Brandon Lee Smith is a Freelance Designer from San Francisco, California with 9 years of industry experience.
He likes to work with Cinema4D, Photoshop, Zbrush and Substance Painter.
What led you into the CGI/3D? Tell us your story.
I grew up wanting to be a film director. I was convinced I would go to film school and everything would just work itself out. But when reality set in and I realized I’d have to dish out $40k a semester for art school, I decided to go the self taught route. I still thought school was important and enrolled at Grand Valley State University (in Michigan where I grew up), and choose a semi related major, Advertising. Strangely, I ended up falling in love with advertising but I wasn’t on course for the creative track. Instead I was focusing on the account side of the business. After graduating and completing a fairly competitive internship at CP+B (which was the hottest agency in the world at the time) I applied for positions related to account management expecting to be a shoo-in. But after failing interview after interview with ad agencies all over the country and hitting rock bottom at one point, I started to play with Cinema4D and AE in my spare time. I had always dabbled in 3D art prior with software like Blender and a little bit of Maya, but it never really clicked until I found C4D. I pushed myself to make a reel within three month (it wasn’t good), and luckily landed two offers for internships in LA. First went to a studio called King & Country, then moved on to intern at Brand New School, before I went freelance for the following 6 years. I was very lucky to end up where I did, and have a lot of people to thank for taking a chance on me when I was struggling.
Recently, however, I hug up the freelance badge and joined the tech world at Instagram as a designer. I’m on the camera art team that focuses on camera experiences including AR related tech.
Where do you go to get inspired? What/Who inspires you?
Film and movies have always been my biggest source of inspiration. Spike Jonze, Miyazaki, Sophia Coppola, David Fincher makes up a wide range of storytellers I admire. While a lot of my work can be cutesy, stylized, or low poly, I still find a lot of inspiration from cinematic experiences. Lately, I’ve also started following a lot of game designers. Game art has so much variety, that its hard to get bored of it compared to typical concept art you might find with film.
How does a typical working day look like?
This has dramatically changed since joining tech. It’s meetings, meetings, meetings now! And sometimes I get to open Photoshop. In all seriousness, its a pretty typical day of drinking coffee, concepting ideas, and testing things on the IG app
What does your workplace look like?
IG just opened a new office in downtown SF, I have nice views of the city and new Transbay Terminal park.
How do you stay motivated in this tough industry?
Honestly, this was a tough thing for me the past couple of years as a freelancer. And largely why I made a shift to tech. As a freelancer you can easily get pigeonholed into doing the same kind of work over and over. I was usually considered a generalist designer, meaning I was considered decent at a variety of different styles in 2d and 3D. This kept things interesting just enough for me, but I still needed a change of scenery from dealing with the typical motion scene of chasing checks all the time. It’s important to also surround yourself with friends who share the same interests, and can bounce ideas around with.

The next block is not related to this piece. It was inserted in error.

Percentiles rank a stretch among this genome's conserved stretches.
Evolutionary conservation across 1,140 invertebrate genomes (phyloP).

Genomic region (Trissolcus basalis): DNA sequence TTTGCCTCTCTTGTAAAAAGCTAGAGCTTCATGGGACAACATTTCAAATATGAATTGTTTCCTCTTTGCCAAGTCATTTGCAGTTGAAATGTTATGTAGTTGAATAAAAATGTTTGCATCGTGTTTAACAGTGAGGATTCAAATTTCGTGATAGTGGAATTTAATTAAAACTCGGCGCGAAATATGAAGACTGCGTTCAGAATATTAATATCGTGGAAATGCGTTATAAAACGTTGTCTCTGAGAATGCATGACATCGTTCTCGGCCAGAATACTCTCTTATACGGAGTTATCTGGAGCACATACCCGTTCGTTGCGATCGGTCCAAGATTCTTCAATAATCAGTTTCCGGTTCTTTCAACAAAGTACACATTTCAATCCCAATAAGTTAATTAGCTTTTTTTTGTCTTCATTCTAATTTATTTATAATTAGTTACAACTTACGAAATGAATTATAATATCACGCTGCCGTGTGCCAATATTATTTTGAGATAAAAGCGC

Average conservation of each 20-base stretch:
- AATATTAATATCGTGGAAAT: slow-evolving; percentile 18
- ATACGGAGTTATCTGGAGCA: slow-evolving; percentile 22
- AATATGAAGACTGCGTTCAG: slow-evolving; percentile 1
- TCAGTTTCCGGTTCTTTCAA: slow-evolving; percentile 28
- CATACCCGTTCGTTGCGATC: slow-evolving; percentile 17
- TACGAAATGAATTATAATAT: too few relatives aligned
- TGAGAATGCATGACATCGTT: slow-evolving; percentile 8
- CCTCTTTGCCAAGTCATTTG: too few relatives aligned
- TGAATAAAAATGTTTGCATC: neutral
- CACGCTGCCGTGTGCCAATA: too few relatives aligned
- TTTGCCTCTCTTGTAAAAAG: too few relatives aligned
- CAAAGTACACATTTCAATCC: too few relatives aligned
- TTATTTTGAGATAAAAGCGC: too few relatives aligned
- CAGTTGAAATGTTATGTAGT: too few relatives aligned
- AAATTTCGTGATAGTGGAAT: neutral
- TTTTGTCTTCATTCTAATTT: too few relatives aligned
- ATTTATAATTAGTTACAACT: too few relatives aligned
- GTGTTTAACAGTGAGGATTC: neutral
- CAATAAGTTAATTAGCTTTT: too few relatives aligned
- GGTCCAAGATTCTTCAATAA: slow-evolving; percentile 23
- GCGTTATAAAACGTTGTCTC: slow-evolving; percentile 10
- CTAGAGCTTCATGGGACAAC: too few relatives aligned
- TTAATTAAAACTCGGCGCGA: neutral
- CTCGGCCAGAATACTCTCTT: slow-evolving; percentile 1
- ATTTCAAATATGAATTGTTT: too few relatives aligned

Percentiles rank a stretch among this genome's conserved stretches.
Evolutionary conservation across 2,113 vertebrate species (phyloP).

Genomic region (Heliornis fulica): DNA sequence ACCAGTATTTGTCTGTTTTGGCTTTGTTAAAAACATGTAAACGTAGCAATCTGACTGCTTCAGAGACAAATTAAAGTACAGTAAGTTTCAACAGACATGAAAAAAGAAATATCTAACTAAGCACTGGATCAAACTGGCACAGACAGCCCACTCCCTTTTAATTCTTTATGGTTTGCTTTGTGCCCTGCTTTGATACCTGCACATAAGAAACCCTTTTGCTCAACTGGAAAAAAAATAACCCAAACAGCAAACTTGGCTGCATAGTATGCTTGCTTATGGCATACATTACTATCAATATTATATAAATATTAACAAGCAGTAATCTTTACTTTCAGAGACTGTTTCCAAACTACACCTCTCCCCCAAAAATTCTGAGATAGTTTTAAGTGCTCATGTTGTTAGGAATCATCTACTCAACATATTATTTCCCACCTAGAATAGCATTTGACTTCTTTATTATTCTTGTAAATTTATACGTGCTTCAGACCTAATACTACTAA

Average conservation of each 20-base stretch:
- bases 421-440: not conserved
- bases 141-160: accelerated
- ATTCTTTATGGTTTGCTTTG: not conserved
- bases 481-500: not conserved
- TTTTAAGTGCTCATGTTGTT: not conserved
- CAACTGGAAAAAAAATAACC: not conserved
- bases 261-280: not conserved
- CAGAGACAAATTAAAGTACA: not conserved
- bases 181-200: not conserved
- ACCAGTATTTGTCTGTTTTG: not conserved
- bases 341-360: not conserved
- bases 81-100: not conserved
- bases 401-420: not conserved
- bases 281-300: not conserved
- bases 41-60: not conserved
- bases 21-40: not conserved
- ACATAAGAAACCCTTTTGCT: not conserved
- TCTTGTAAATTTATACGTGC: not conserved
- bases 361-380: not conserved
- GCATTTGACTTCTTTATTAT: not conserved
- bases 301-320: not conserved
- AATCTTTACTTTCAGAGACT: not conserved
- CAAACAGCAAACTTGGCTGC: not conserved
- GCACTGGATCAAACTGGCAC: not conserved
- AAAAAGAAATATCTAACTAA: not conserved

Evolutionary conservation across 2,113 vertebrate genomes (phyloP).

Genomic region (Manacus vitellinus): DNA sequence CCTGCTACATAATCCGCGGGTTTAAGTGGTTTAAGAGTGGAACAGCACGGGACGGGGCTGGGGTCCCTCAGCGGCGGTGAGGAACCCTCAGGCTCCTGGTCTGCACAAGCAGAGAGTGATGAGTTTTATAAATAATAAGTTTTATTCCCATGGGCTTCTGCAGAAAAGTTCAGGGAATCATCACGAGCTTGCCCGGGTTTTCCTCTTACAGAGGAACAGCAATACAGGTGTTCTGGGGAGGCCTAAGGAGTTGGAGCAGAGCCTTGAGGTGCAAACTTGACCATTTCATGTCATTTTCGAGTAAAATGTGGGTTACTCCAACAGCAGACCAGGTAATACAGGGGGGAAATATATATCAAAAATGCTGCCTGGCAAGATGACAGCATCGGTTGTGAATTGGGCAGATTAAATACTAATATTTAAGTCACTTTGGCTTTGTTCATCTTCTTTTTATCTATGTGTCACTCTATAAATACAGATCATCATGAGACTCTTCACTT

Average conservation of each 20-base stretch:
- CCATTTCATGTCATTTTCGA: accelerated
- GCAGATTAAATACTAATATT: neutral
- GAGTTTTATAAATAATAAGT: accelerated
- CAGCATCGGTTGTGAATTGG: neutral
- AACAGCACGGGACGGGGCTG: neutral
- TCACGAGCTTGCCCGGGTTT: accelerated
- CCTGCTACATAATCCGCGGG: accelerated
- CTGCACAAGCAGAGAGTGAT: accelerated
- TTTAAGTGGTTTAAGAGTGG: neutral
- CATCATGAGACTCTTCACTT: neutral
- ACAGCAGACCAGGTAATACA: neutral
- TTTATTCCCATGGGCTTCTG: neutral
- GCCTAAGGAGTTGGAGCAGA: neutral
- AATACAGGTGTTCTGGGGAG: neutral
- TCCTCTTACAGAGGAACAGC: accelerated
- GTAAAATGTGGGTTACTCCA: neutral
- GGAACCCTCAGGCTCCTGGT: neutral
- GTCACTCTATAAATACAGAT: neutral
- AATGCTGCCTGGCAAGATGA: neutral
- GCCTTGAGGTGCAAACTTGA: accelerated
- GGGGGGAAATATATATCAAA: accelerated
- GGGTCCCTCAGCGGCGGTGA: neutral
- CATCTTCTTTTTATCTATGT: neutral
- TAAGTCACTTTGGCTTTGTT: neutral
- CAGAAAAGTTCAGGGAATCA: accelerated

What is your passion beside CGI/3D?
I always come back to photography. Starting to rediscover the magic of shooting on film. Im in the process of turning my bathroom into a mini darkroom where I can process my own film. I always try to stay grounded in some type of traditional art, and my most recent distraction has been watercolor painting. I’m far from being anywhere good at it, but it’s something that I find is able to help me slow down and get lost in the process. I’m guilty of getting caught up in the rat race that the industry can promote on a daily basis, and social media helps to create a lot of noise in that regard, so finding something that you don’t care whether anyone sees or not is great for the soul.
How do you keep your portfolio up to date? Any tips?
My portfolio is currently at a stand still. But generally, I was able to update it steadily with a mixture of freelance and personal work throughout the year.
What Software do you use to create your artwork?
Generally Cinema4d with a heavy dose of photoshop. I’ve recently come to terms with Zbrush. I’ve also been spending time learning Maya. C4D is great, but I find many artists who start in it, like myself, learn bad habits and how to cheat in 3d. This can make it hard down the road to learn more advanced concepts, that might be required to make more advanced stuff. How many C4D artists know how to UV, for example?
What Software do you want to learn in future? And why?
Houdini for sure. Blender 2.8 looks amazing. Still climbing the zbrush ladder as well. I also want to learn to code in something. I’ve tried multiple times but haven’t been able to stick with it yet.
And with all that said, I’m trying to not focus on specific software and better myself at traditional methods as well.
Which books would you recommend to the read?
Design for Motion, Animators Survival Kit, School of Motion Freelance Manifesto, The Power of Now, The Art of Pitching
What music do you listen to while working?
I actually have a hard time listening to anything when working. I find it distracting.
Any advice for new Artists?
- Even though you inevitably will at some point, try not to compare yourself to other artists.
- Get a standing (adjustable) desk early on. Take care of your back. I know several artists including myself, who have back issues already in their early 30s. If you think it won’t happen to you, it will.
- Slow down and enjoy the journey.